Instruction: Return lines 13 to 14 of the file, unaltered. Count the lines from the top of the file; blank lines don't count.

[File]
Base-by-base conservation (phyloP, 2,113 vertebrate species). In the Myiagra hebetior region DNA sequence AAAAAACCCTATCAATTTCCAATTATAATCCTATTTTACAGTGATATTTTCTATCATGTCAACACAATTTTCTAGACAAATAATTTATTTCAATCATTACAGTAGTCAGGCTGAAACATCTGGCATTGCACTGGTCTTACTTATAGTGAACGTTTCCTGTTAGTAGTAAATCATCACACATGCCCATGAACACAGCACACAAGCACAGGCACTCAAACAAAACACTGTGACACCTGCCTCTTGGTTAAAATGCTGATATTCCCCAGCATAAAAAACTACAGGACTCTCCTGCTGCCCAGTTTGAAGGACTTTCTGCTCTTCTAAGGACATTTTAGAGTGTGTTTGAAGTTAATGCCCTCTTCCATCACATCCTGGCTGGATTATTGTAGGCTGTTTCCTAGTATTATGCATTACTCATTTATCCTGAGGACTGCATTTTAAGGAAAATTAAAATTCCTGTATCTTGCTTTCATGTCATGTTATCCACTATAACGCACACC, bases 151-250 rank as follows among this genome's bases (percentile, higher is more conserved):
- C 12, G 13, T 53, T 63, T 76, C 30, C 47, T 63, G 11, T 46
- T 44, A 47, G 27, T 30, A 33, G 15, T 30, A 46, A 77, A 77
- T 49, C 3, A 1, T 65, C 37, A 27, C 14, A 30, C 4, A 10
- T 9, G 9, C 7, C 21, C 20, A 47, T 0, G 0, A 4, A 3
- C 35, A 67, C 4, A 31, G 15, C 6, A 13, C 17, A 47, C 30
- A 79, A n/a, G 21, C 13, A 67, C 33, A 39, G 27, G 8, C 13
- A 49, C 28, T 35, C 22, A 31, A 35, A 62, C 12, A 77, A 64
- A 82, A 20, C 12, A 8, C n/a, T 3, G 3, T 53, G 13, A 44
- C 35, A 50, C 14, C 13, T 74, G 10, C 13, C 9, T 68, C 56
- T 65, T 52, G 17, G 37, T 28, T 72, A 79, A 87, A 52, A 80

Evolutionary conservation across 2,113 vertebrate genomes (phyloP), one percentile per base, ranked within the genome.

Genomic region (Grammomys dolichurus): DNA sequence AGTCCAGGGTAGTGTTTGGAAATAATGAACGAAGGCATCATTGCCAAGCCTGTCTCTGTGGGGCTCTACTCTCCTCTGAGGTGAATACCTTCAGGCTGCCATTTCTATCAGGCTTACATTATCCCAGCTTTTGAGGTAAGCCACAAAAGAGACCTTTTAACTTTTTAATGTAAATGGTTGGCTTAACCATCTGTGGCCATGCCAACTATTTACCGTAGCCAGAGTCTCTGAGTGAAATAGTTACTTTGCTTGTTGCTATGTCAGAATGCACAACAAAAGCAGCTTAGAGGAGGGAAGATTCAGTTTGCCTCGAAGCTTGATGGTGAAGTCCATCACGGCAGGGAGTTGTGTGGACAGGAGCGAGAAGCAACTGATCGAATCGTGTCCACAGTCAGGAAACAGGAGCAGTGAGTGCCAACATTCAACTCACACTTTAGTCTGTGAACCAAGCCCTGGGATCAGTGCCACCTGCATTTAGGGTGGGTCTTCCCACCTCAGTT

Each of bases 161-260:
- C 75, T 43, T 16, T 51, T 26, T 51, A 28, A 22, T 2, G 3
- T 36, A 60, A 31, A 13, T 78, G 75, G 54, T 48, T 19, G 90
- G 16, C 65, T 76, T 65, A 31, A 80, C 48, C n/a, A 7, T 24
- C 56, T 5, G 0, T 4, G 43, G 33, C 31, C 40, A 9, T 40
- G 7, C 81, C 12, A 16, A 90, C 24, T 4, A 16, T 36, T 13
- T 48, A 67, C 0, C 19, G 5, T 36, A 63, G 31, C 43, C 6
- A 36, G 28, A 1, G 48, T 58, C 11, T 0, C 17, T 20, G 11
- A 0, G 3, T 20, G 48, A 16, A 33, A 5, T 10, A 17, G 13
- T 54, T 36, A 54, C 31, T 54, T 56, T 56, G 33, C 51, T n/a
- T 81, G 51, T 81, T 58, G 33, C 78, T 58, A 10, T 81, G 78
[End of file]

Genomic region (Grammomys dolichurus): DNA sequence AGTCCAGGGTAGTGTTTGGAAATAATGAACGAAGGCATCATTGCCAAGCCTGTCTCTGTGGGGCTCTACTCTCCTCTGAGGTGAATACCTTCAGGCTGCCATTTCTATCAGGCTTACATTATCCCAGCTTTTGAGGTAAGCCACAAAAGAGACCTTTTAACTTTTTAATGTAAATGGTTGGCTTAACCATCTGTGGCCATGCCAACTATTTACCGTAGCCAGAGTCTCTGAGTGAAATAGTTACTTTGCTTGTTGCTATGTCAGAATGCACAACAAAAGCAGCTTAGAGGAGGGAAGATTCAGTTTGCCTCGAAGCTTGATGGTGAAGTCCATCACGGCAGGGAGTTGTGTGGACAGGAGCGAGAAGCAACTGATCGAATCGTGTCCACAGTCAGGAAACAGGAGCAGTGAGTGCCAACATTCAACTCACACTTTAGTCTGTGAACCAAGCCCTGGGATCAGTGCCACCTGCATTTAGGGTGGGTCTTCCCACCTCAGTT

Each of bases 161-260: